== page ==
8) Other things can be appended, such as materials. Let's load the factory settings again to start with the default Blender setup. Select the default cube and press F5 to go to the Shading buttons. Supppose we want to use the green material in the SourceFile. Instead of setting the sliders, we can select File - Append or Link and select SourceFile.blend. Select Material. Choose LightGreen, and click the LoadLibrary button. Now if we click the Materials, we see that LightGreen has been appended. The "O" before it means that there is no object that has that color, i.e. that LightGreen is an "orphan". If we click on it, however, the light green material is assigned to the cube. Now that the light green material has been assigned, the original material (called Material) has the "orphan" designation. An orphan material will be deleted when the file is saved. If you want to keep that material in the file, you need to create a Fake user by pressing the "F" button. You can create a blend file with your favorite materials, to use as a library, and append them as you need them.

9) You can append or link entire scenes. To illustrate, select our source file, choose Scene, and append the SphereScene by clicking on Load Library. The SphereScene is now available. Many other things, such as groups, meshes, and text objects, can be appended or linked.

Using append and link can save you hours of time and allow you to collaborate Blender development with others. You can split the workload and append or link each piece into the final product. I hope this gives you some ideas about how to use this powerful Blender feature. Happy Blendering!

Thursday, November 12, 2009

2.49b Depth of Field Nodes

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Hi. The eye naturally focuses on sharper objects in a scene and tends to overlook blurred objects. Depth of Field (DOF) is a technique in which you highlight objects in focus, giving them the illusion of being closer to the camera, and blur out the parts of the scene that are not as important. You can use this to force your viewers to focus on the objects you consider important. Using Blender's composite nodes, with some mathematical trickery, you can set up Depth of Field.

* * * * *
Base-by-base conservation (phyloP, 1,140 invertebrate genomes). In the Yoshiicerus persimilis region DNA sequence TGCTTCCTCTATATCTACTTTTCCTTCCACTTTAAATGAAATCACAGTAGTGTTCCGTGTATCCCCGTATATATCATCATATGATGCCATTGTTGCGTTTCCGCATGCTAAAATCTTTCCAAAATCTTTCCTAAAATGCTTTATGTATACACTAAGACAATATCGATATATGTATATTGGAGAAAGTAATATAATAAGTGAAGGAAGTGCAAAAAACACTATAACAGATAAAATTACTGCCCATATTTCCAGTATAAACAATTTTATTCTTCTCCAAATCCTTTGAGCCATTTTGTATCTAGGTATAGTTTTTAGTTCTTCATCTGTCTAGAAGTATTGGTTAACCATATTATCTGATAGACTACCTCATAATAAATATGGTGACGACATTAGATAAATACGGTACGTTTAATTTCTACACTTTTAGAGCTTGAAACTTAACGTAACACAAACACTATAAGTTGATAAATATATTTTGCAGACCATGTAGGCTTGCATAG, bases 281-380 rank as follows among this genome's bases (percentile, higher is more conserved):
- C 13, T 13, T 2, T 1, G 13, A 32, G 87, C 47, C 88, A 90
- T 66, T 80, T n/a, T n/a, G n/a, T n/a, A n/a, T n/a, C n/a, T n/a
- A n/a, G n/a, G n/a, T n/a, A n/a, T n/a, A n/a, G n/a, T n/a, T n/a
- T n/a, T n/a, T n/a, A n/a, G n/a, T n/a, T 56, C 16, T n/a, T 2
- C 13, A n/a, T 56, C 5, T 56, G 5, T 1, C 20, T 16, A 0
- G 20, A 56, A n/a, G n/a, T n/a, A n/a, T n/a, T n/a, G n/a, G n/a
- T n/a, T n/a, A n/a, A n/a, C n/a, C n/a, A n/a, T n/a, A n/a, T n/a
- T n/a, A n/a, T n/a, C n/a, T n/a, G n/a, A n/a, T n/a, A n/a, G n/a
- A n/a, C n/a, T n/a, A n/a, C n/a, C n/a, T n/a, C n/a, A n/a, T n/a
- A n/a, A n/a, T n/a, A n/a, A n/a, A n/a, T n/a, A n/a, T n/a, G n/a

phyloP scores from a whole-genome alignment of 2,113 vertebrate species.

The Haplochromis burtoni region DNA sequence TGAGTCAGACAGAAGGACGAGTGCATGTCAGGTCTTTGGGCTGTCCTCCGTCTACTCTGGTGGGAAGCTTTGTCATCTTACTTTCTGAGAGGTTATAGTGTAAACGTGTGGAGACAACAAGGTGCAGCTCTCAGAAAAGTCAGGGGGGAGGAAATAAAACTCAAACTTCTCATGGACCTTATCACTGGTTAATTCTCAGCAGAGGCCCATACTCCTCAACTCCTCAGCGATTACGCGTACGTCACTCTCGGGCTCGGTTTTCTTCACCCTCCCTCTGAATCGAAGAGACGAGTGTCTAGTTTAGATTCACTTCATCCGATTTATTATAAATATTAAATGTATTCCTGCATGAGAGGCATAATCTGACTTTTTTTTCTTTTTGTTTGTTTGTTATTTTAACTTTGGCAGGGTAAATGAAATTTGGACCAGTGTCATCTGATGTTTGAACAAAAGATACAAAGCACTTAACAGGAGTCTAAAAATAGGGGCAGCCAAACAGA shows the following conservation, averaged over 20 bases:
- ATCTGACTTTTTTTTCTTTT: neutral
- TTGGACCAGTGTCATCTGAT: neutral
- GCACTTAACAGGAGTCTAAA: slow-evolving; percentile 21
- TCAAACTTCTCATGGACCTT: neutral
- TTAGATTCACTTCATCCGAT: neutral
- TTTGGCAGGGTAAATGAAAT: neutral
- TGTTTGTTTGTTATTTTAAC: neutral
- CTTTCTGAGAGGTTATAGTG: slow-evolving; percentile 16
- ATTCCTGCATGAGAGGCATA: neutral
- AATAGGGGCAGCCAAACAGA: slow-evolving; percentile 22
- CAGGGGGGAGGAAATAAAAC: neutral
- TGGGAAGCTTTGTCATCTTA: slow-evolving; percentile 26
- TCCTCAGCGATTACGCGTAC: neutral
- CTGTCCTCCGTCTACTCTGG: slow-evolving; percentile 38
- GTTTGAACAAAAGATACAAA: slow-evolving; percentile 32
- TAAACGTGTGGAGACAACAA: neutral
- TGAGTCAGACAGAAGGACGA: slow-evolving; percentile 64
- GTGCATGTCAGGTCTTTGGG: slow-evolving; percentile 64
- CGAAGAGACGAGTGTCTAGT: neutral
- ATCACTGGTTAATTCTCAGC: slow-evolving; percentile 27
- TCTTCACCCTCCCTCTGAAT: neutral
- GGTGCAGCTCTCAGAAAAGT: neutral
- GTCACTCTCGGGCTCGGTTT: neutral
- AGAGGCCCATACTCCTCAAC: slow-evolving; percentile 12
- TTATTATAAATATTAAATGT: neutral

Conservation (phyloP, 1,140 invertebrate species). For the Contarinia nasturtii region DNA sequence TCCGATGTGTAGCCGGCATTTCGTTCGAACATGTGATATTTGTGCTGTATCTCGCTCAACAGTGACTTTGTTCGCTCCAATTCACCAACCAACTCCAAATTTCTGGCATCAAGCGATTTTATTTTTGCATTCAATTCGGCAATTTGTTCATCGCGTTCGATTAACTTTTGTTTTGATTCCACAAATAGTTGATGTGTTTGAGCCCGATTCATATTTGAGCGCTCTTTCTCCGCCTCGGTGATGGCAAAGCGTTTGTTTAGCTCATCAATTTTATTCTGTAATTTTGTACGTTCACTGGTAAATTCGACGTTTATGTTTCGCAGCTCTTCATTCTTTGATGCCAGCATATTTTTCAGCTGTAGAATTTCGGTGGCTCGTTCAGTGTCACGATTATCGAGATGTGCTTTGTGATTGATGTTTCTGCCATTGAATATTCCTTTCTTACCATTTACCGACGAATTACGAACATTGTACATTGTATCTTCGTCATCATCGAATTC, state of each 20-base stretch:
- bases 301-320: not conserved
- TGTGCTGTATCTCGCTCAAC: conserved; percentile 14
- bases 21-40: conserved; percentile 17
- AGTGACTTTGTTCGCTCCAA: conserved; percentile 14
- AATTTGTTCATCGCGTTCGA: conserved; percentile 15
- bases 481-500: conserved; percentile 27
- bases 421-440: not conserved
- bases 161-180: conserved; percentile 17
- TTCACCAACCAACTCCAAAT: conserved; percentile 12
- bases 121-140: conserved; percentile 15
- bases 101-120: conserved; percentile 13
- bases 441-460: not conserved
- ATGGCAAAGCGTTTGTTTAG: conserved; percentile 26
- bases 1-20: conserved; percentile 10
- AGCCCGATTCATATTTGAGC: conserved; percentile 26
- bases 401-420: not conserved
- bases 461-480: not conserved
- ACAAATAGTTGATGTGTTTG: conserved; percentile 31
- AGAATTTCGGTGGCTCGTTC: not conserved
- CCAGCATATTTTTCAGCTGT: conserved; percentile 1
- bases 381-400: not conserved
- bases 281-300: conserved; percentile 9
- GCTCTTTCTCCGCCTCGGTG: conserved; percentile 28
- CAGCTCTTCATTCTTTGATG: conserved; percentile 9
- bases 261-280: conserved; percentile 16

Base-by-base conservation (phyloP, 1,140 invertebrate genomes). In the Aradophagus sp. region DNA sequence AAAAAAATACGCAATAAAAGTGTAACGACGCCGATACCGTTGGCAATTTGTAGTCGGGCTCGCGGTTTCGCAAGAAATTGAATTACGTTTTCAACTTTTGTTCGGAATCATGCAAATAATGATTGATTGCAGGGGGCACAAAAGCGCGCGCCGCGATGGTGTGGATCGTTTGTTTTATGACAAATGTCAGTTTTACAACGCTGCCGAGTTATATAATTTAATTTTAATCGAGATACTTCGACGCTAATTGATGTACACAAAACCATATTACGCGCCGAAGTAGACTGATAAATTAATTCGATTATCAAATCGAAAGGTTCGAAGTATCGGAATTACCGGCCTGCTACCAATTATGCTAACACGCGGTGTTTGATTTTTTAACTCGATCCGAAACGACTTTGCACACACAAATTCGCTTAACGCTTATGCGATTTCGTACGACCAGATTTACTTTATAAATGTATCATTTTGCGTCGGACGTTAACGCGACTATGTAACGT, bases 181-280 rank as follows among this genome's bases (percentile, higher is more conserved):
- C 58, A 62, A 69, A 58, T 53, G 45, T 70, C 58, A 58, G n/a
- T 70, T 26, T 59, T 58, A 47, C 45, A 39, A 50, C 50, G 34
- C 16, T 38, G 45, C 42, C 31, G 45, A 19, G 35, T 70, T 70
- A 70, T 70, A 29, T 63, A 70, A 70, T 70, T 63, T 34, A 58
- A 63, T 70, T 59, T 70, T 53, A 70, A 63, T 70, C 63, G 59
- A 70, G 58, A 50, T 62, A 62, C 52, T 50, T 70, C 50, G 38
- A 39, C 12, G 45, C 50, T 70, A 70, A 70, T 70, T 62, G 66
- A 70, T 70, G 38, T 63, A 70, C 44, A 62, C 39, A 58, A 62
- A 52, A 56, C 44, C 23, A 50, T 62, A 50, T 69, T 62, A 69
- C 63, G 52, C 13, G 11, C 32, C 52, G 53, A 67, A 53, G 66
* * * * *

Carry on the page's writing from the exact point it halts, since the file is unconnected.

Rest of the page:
So let's get started. Fire up Blender, delete the default cube (Right Click, Delete key, and Enter to confirm). Add the monkey mesh (Space - Add - Mesh - Monkey). Let's make the monkey green. Press F5 (Shading). Then click Add New to add a new material. Set R=0, G=1, and B=0. Go to the Edit buttons (F9). Press the Set Smooth button to make Suzanne more presentable.

Let's make more Suzannes. Click the Modifier button, at the extreme right. Add an Array Modifier. Make sure Relative Offset is clicked. Set X= -1, Y=0, and Z=0. Set Count = 8. Press F12 to render. We now have 8 monkeys, each a bit farther away from the camera than the previous one. The last two monkeys are out of camera range. To fix this, press N to bring up the Transform Properties window. Set LocX to 3. Now there are 8 monkeys in camera range.

Suppose we want our viewers to focus on the first monkey and gradually blur the rest of them as they get further from the camera. We can achieve this effect with Composite Nodes. To do this, change the window type of the 3D Viewport to Node Editor. We start out with two nodes. The input Render Layers node is our original scene before the composite node magic is applied. The output Composite node is the final, composited result. Move the Composite node all the way to the right.

Add a Map Value node (Space - Add - Vector - Map Value). Map Value takes information and maps it into a range of values. Map Value can also add a number (the Offset), as well as multiply by a number (the Scale) from the input. We're going to play with the offset and scale in a minute. In this case, we are going to map the Z value, which is the distance, in Blender Units, of each pixel, from the camera. Connect the Z socket of the Render Layers node to the Value socket of the Map Value node.